The recession has given companies some time to focus on what they have, to make their IT assets sweat. The research outlines specific tactics to do this, so I will not repeat those verbatim, but the thing that is most important overall is an understanding that a focus on the human element is the key to getting a better result. Whether that be improving communications across the IT-business divide, focusing on the adoption behaviors of the end user to improve an application/process, refreshing end-user education, and/or the IT organization taking a leadership role in measuring the value of usage. Basically a rebalancing of money and focus from technology to people.

I was surprised when I read that more than half of all respondents experienced a breakdown in requirements communication in a quarter or more of their IT projects. That’s a lot of miscommunication.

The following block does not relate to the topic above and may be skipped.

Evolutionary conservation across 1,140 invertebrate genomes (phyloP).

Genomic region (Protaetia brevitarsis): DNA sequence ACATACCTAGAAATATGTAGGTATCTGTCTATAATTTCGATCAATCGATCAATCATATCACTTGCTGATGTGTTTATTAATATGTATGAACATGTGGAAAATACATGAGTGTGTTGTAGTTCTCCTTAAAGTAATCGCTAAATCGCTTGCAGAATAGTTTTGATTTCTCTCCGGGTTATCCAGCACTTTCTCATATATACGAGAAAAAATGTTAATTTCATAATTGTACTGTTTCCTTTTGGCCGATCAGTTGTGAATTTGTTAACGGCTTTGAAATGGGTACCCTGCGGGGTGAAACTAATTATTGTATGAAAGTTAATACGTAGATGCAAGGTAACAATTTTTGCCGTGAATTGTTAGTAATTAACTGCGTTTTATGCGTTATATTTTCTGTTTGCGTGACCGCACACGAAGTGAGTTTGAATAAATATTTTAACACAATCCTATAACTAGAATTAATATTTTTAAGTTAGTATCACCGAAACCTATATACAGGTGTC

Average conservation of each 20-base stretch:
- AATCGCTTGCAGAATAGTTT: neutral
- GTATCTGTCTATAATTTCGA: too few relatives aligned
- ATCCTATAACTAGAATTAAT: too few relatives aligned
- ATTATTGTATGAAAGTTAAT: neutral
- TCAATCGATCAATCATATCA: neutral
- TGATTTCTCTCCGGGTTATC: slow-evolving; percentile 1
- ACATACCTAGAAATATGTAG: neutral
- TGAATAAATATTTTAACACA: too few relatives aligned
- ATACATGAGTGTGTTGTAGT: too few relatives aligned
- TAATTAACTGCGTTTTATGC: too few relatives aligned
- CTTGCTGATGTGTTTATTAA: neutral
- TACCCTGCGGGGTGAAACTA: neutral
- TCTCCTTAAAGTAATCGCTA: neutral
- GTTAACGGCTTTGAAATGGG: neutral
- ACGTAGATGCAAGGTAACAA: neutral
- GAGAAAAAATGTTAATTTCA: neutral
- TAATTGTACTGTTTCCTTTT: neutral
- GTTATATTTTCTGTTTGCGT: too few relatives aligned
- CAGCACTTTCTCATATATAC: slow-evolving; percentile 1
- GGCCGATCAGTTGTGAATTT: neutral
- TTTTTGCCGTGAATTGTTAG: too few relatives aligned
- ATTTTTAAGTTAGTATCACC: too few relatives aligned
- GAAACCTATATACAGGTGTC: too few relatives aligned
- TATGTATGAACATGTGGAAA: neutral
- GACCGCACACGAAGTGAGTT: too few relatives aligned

I think enterprises are looking for that special best-practice that will help them cut this to zero.

We outlined two best practices in the report, both to do with visualization of usage as a way to avoid communication breakdowns.

The first is actually analyzing end-user usage patterns of 100 percent of end users to determine what productivity needs should be addressed -- versus the usual practice of only speaking to a few “experts” and then coming up short on expectations. This 100 percent transparency practice ensures a common understanding of what changes are really needed and -- more important -- which application/process changes will be most valuable.

The second is creating applications mockups during the early stages of development, rather than relying solely on verbiage in requirement documents, specifically like the iRise solution, that allows training and change management to occur before development is finished.